The Chapel Hill-Carrboro Community Chorus, one of several outstanding choral organizations in the Triangle, revived a rarely-heard Schubert Mass during its “Spring Serenade” concert on May 17, presented in University United Methodist Church. The ensemble now consists of around 110 singers, and the orchestra assembled for this performance was at once among the largest (35 players were listed in the program, although not all the named artists were present) and the best to date. In addition, only one soloist was from the ranks of the choir itself. This is not invariably a guarantee of superior performances, but in this case the imported singers made some significant contributions to the proceedings.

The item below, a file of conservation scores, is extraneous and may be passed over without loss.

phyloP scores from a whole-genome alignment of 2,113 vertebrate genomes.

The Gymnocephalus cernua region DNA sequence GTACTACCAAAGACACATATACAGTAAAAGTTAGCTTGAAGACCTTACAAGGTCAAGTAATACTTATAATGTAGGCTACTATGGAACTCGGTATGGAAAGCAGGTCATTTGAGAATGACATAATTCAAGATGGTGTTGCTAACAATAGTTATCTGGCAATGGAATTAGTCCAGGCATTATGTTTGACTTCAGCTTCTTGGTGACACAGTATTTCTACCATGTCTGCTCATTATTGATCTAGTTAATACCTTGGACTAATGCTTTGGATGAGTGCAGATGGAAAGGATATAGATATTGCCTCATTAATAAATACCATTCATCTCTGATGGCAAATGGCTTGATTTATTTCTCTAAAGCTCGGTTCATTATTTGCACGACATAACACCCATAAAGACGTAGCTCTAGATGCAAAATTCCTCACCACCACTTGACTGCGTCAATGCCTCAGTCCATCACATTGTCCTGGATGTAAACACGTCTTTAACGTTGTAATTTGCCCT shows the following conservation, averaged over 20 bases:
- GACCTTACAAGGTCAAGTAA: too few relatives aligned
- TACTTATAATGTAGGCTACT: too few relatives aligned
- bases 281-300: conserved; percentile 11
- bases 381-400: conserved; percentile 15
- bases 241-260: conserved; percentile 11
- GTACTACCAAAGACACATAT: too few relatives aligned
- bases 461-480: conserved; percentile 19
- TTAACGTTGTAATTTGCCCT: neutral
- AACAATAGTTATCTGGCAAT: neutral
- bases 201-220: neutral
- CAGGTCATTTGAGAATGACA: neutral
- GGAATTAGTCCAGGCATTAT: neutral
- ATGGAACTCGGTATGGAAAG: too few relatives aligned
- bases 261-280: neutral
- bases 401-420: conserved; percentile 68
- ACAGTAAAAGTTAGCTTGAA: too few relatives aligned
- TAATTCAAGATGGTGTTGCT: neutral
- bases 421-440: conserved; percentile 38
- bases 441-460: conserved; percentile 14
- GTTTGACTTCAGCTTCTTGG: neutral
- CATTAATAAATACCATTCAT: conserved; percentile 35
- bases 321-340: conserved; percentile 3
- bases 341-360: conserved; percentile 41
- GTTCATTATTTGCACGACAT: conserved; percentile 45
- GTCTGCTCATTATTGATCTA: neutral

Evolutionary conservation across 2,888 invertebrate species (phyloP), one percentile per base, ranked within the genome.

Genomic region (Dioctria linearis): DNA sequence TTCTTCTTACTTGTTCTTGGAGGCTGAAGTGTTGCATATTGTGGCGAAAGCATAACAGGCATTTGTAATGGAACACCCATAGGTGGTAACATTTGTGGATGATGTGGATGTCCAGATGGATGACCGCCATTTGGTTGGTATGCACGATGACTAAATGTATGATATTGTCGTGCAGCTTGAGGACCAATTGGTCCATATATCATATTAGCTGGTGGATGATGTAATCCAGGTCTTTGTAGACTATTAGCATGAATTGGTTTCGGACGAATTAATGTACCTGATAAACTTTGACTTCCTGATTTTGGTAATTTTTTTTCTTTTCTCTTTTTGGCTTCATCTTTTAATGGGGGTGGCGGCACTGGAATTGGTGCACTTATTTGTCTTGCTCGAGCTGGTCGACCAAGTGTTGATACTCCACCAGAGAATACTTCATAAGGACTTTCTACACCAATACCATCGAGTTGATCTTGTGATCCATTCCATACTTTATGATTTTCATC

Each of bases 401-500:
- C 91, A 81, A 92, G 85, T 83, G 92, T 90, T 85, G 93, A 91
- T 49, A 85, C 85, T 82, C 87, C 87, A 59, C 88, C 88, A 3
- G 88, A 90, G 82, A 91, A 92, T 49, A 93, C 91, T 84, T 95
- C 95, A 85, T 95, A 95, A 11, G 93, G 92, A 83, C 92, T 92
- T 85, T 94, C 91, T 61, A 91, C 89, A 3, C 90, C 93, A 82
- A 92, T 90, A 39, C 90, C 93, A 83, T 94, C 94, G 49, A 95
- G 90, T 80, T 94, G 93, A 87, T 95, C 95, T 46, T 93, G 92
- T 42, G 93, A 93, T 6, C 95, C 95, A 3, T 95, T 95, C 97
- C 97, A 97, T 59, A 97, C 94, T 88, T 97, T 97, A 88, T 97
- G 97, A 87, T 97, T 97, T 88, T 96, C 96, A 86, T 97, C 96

Sue T. Klausmeyer, the group’s conductor, has professional ties to Duke Chapel, so it is not surprising that visiting soprano Patricia Donnelly Philipps has sung there, with the Vocal Arts Ensemble; she has also appeared previously in Chapel Hill. Mezzo-soprano Jolynda Bowers’ and Wilson Jeffreys’ credits include appearances with Greensboro’s Bel Canto Company. Bass William Adams has made a name for himself in several venues since becoming a faculty member at Elon University. From the ranks of the choir came tenor William Kodros, a member of the CHCCC since 1999. The instrumental ensemble included, variously, some of our region’s top woodwind and brass players, the distinguished harpist Emily Laurance, organist Marianne Kremer, and a large, proficient string section headed by Concertmaster Anne Reagin. Things are definitely looking up, musically and artistically, in Chapel Hill!